The photograph to the right is of a small part of a mirror surround which works incredibly well but add mirror to glass and for me at least it is impossible to get a good picture so sorry only some detail but what detail. The flakes of opaque dark blue glass appear to float above a textured surface, the glass is in multiple thicknesses and coil of copper wire has again trapped many small bubbles the eye does not know where to settle, wonderful.
Finally, the plate below is made from two layers of glass trapping Ivy leaves and some copper wire. Again this is a somewhat random process the leaves oxidise and leave a shadow. However, it does not always work that way, the dark patches are where some air has been trapped with the leaf and the organic material has converted into carbon on the inside of the bubble. I don’t care this is my favourite piece it’s thick and chunky with uneven bits and bubbles but it sparkles and casts shadows that are wonderful and full of interest.
If I have raised your interest in any way and you are interested in learning more please feel free to contact Zantium Studio or Barbara Coulam of Clerestory Glass and enjoy yourself. I do hope you get as much fun out of glass as I have so far.
A Cold Sunday with Warm Glass
One cold damp Sunday morning I headed for Draycot, just south of Derby, to go to The Beetroot Tree. This is the second time I have taken part in a warm glass course. I have to admit a bias I love glass in all it's forms but I must admit fused glass most of all. They say watercolours are the pinnacle of painting, well I think fused glass is the ultimate form of glass art.
Glass is a very slow moving liquid that sticks to itself once it is heated to the right temperature. Heat it a little more and it starts to move, to slump and eventually it will flow very slowly. Therefor by picking your temperature you can make it do almost anything, but it's not easy, every kiln and every batch of glass is slightly different and it all takes time, a lot of time.
One cup of coffee and we are all up to our elbows in Bullseye Glass in little over an hour we had all made our first piece and placed it in the bottom of the kiln for firing. An hour later and they are fused but glowing red hot. Small pieces of glass will take being heated up quickly but when it comes to cooling even small pieces need to be cooled with care. So it takes nearly three hours to cool them to a temperature where we can handle what we have made.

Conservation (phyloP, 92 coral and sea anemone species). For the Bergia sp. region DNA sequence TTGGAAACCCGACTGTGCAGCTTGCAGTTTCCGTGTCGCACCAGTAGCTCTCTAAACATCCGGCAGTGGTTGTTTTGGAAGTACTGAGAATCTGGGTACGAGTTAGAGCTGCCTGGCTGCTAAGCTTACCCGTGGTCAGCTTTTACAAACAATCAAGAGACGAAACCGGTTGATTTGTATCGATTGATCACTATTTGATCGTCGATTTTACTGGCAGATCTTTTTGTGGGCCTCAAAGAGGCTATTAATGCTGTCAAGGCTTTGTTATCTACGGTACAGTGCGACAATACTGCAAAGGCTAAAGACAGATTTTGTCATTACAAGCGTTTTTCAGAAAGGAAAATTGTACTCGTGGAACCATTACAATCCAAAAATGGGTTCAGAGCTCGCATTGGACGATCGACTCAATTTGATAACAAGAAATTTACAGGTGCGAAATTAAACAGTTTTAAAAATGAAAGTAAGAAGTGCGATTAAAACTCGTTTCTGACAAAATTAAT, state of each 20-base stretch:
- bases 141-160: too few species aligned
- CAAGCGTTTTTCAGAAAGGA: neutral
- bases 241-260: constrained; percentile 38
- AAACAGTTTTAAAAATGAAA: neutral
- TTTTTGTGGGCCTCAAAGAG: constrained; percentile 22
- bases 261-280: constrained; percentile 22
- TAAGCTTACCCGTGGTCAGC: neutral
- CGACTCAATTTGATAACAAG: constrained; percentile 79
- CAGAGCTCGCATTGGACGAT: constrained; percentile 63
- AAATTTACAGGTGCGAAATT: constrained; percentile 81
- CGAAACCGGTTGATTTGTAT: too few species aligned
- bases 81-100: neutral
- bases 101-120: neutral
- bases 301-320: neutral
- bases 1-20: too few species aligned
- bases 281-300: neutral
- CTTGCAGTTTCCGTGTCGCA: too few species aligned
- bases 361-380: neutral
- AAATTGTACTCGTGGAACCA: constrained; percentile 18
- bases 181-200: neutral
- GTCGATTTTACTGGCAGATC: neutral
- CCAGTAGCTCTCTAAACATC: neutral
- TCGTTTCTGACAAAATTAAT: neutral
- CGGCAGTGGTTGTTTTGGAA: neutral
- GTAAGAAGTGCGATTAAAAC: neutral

Look closely at the pictures and you will see that the colours have shifted slightly. In nearly all case the colours have become slightly more intense. However, the metal foils are all copper and they have all gone much darker, many with a very distinct purple tinge.
Once the Bullseye is in the kiln Stevie talks us through cutting glass, a bit of an art in it's own write and I illustrate how not to do it; generate a number of sharp shards and a ragged edge. Cleaver! However, once I learnt to follow instruction and forget what I had previously learnt it was much easier and then the call for lunch comes.
Providing lunch for a group of people you don't know can be a bit of nightmare; do you provide a vegetarian meal because everybody can eat it or sort out the individuals as they come. The Beetroot tree decided to provide a vegetarian meal and it was very nice. The highlights for me were the starter, a lovely warming vegetable soup and the pudding summer berries and ice cream. The main was a perfectly acceptable vegetarian lasagna, it was just a little bland and watery. Overall an eight out of ten not bad.
After lunch the main event started and the time just went, three hours latter and we all had three plaques for Stevie to take home and to fuse in her main kiln. Me efforts left in with mixed feelings the one I sent most time on worked OK but in the end the colours were just to subtle and were therefore lost once held up to the light. However, the basic idea is sound and I will try that again.